Thu, Mar 28, 2002 - Page 1 News List

Chien denies NSB lobbying charge

FUND SCANDAL The minister of foreign affairs dismissed allegations that Taiwan used secret funds to lobby the US through Tokyo during the 1996 missile crisis

By Monique Chu  /  STAFF REPORTER

Minister of Foreign Affairs Eugene Chien


Minister of Foreign Affairs Eugene Chien (簡又新) yesterday dismissed recent reports that secret National Security Bureau (NSB) funds' were used to lobby Japan to persuade the US to help Taiwan during the 1996 cross-strait missile crisis.

"It's hard for me to believe it's true," Chien said at the foreign affairs and overseas committee at the legislature yesterday.

Chien made the statement when a PFP legislator asked him whether certain NSB funds were channeled to lobby Japan to serve as a messenger in persuading the US to send its forces into the Taiwan Strait during the crisis.

Recent reports, based on classified NSB documents in the local and overseas press, allege that a secret government committee, code-named Mingte (明德), was established in 1994 to promote ties with the US and Japan.

The reports said that committee member Peng Run-tzu (彭榮次), president of the Taiwan Transportation Machinery Corp, was asked to lobby -- with cash -- the then Japanese Prime Minister Hashimoto, to urge him to persuade the US to dispatch its forces into the Taiwan Strait.

Chien, who was reportedly also as a member of the secret committee, said that the US decision to dispatch two aircraft carriers into the Taiwan Strait stemmed from the overlapping national interests of the US and Taiwan and not any backdoor dealing.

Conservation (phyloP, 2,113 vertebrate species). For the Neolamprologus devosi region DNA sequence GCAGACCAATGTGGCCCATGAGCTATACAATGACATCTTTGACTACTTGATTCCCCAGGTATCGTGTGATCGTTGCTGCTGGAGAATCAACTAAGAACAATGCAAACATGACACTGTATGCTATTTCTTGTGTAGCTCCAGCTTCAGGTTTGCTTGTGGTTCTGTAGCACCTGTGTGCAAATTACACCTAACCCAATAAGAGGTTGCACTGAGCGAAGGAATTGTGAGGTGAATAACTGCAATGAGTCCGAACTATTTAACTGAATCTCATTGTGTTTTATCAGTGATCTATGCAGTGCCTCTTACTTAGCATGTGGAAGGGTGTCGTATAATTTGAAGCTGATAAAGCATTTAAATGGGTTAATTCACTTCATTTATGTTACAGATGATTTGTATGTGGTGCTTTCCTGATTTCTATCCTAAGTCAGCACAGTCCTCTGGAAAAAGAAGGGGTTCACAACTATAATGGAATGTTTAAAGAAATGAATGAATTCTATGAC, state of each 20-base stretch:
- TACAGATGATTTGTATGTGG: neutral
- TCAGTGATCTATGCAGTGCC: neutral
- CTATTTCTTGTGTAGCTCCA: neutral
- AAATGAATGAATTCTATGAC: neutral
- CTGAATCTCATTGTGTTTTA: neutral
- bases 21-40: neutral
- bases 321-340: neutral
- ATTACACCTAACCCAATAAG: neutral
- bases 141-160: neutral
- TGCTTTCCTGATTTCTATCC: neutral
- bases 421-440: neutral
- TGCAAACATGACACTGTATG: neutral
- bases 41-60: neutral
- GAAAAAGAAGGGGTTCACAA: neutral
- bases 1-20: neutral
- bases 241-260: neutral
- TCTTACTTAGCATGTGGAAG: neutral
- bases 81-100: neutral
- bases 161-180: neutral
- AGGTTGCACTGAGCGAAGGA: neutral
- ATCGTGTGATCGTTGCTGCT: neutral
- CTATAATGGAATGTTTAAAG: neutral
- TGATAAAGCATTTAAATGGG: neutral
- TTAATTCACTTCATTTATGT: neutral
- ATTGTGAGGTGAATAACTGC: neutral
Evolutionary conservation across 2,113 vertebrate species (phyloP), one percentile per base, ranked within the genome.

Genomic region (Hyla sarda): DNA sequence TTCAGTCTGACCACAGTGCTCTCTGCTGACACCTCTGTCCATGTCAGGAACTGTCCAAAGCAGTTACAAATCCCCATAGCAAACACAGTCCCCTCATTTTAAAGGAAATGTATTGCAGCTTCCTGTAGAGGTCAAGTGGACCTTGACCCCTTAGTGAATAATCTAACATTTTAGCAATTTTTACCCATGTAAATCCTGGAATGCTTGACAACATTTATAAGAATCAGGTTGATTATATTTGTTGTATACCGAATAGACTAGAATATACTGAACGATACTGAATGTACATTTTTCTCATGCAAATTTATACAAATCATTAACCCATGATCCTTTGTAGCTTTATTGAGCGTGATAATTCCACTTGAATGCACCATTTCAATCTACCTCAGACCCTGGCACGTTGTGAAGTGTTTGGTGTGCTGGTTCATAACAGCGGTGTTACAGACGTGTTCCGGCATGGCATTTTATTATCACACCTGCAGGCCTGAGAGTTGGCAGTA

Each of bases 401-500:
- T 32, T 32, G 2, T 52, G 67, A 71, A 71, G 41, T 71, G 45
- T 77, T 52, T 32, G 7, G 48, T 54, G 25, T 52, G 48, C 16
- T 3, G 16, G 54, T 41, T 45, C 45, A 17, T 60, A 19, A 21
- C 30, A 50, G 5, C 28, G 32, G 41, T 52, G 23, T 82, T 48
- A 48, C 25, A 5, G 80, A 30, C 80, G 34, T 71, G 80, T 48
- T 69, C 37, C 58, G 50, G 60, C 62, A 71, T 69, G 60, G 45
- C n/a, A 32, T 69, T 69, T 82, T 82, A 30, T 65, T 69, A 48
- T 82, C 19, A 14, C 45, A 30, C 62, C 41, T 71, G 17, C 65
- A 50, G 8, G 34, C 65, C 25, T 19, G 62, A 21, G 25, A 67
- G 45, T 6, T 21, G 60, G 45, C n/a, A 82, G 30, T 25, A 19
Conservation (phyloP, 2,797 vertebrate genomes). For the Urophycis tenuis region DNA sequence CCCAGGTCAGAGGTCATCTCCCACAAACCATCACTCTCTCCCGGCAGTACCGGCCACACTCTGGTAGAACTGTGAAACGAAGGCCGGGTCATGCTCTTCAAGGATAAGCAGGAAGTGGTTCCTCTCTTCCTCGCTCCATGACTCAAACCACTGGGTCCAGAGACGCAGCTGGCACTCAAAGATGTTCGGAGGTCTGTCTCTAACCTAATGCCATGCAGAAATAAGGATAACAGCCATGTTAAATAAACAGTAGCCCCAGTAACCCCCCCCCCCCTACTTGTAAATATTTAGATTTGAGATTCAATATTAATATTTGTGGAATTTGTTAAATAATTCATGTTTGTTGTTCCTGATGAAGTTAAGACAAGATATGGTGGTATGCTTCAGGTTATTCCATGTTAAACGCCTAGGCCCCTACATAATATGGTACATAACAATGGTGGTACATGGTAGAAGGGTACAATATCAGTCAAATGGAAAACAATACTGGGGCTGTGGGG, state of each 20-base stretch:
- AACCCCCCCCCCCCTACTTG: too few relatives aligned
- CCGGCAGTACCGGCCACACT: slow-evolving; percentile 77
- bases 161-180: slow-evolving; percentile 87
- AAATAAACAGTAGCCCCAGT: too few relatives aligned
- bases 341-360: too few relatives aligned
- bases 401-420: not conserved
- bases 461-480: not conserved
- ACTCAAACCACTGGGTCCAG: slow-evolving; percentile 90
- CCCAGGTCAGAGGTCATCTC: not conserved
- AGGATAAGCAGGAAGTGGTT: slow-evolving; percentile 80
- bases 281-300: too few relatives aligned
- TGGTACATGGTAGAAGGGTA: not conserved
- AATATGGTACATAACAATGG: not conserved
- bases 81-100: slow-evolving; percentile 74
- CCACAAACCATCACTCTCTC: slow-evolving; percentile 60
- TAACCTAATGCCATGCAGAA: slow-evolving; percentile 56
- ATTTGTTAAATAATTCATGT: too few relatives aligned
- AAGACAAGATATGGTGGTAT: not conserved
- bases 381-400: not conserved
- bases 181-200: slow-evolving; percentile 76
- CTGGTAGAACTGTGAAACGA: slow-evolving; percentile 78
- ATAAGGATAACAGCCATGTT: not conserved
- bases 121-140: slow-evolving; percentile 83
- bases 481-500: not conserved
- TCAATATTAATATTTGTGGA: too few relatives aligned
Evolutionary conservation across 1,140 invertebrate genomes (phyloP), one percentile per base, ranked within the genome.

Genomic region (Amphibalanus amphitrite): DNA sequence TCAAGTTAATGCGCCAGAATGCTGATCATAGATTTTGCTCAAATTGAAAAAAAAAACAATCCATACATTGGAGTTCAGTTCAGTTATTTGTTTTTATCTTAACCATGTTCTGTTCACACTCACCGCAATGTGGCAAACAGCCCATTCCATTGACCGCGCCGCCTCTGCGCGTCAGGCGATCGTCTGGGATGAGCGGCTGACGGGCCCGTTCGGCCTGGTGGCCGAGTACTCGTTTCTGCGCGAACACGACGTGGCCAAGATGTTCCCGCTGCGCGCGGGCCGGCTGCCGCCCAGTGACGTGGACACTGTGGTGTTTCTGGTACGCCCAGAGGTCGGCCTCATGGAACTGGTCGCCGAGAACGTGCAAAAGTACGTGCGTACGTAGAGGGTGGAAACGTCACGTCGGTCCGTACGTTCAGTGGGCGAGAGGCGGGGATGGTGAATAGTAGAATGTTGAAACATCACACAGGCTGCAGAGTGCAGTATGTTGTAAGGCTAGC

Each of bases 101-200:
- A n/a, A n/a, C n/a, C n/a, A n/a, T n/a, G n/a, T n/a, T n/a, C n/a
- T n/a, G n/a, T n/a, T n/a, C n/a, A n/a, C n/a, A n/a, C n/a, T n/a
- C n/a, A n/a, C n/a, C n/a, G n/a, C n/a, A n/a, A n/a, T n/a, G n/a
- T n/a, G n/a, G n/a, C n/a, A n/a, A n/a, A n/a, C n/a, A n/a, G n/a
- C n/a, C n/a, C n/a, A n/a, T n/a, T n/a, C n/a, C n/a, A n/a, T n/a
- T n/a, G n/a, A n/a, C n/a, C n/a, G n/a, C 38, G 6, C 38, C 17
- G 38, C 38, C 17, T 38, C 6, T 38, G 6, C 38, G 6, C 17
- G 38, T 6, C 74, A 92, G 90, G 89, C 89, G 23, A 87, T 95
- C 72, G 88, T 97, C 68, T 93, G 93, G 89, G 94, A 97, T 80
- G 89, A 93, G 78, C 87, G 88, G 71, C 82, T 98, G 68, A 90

"It's simply not possible that we could have influenced the Japanese Prime Minister with money," Chien said, who has been tight-lipped over the past few days when asked to confirm whether he was a member of the secret committee.

Hashimoto, who is currently hospitalized, has issued a statement denying the reports.

According to the book Alliance Adrift by renowned Japanese journalist Yoichi Funabashi, the US move to dispatch two aircraft carriers, the Independence and the Nimitz to the straits during the crisis, was proposed by the then US Defense Secretary William Perry.

"On the night of March 9, the US government decided to deploy the USS Nimitz as well as the USS Independence. Once again, this was Perry's decision," Funabashi wrote.

The dispatch was the largest massing of US military force in the western Pacific since the Vietnam War.

Based on his in-depth interview with Perry, Funabashi wrote: "Perry did not hesitate to say that `deploying the carriers was a great success.'

"This was because `above all else, it had contributed to making China's missile intimidation a political failure.'"

Based on his interviews with involved high-ranking Japanese officials, Funabashi wrote: "After the outbreak of the China-Taiwan crisis, there were days when Prime Minister Hashimoto couldn't sleep," as he was worried about questions such as rescue operations for Japanese residents in Taiwan should the need arise, among others.

China conducted naval and air force exercises with live ammunition from March 8 to 15, 1996, a move targeted at then president Lee Teng-hui (李登輝).

A presidential election was scheduled for March 23 that year, with Lee then running as the KMT candidate.

This story has been viewed 5116 times.

Comments will be moderated. Remarks containing abusive and obscene language, personal attacks of any kind or promotion will be removed and the user banned.

TOP top